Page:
Scientists Duplicate Keys Using Only Photos

    UCSD scientists have developed a novel software program that is able to duplicate a key using only a photograph, without actually needing the physical key.

    “We built our key-duplication software system to show people that their keys are not inherently secret,” computer science professor Stefan Savage said. “Perhaps this was once a reasonable assumption, but advances in digital imaging and optics have made it easy to duplicate someone’s keys from a distance without them even noticing.”

    The technology allows the scientists to duplicate the “bumps and valleys” on a key that represent the specific numeric code unique to the key.

    Savage presented the findings of the student-led project to the Association for Computing Machinery’s Conference on Communications and Computer Security last week.

    In demonstrations of the process, computer scientists were able to create identical copies of a common residential key from a picture taken with a cell phone and from a photograph of a key sitting at a table 200 feet away.

    “This idea should come as little surprise to locksmiths or lock vendors,” Savage said. “There are experts who have been able to copy keys by hand from high-resolution photographs for some time. However, we argue that the threat has turned a corner — cheap image sensors have made digital cameras pervasive and basic computer vision techniques can automatically extract a key’s information without requiring any expertise.”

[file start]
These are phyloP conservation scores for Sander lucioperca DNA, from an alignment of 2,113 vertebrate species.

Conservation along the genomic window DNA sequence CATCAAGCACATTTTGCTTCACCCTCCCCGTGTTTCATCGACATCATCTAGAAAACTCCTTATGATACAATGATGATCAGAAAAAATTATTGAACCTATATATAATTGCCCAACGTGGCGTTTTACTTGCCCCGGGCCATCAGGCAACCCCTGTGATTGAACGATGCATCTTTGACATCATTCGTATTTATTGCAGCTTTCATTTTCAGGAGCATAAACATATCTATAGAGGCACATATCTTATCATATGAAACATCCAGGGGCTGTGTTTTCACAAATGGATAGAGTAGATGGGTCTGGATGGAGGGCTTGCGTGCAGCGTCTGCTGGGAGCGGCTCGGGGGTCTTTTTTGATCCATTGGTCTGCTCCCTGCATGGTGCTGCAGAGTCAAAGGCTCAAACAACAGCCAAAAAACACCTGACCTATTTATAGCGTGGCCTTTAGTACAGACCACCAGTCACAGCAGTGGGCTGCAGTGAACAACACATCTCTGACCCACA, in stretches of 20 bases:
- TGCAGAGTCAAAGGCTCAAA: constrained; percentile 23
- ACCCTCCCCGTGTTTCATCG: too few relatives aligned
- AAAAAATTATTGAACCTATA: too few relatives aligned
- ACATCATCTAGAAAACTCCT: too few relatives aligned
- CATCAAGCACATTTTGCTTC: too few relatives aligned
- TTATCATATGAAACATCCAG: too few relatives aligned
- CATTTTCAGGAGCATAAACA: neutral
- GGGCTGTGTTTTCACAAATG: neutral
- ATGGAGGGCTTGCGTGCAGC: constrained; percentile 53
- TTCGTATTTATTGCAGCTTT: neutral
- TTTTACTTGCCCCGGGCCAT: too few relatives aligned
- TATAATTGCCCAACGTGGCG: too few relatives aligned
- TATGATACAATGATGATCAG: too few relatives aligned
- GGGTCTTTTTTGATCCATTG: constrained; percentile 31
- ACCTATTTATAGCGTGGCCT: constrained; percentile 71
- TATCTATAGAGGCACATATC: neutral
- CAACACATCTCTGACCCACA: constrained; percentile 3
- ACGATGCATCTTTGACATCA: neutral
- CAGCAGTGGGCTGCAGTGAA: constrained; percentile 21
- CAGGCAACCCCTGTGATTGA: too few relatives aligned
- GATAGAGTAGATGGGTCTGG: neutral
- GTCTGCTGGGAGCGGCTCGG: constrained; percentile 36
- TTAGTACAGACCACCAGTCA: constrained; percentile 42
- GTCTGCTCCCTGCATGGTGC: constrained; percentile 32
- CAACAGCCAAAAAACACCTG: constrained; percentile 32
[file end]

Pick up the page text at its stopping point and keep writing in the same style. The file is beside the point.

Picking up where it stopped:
To protect against the possible threats key duplication technology poses, Savage warns that people should treat their keys like they would treat their credit cards by keeping them in their wallet or pocket until needed and making sure pictures of their keys aren’t posted online.

    “If you go onto a photo-sharing site such as Flickr, you will find many photos of people’s keys that can be used to easily make duplicates,” Savage said. “While people generally blur out the numbers on their credit cards and driver’s licenses before putting those photos online, they don’t realize that they should take the same precautions with their keys.”

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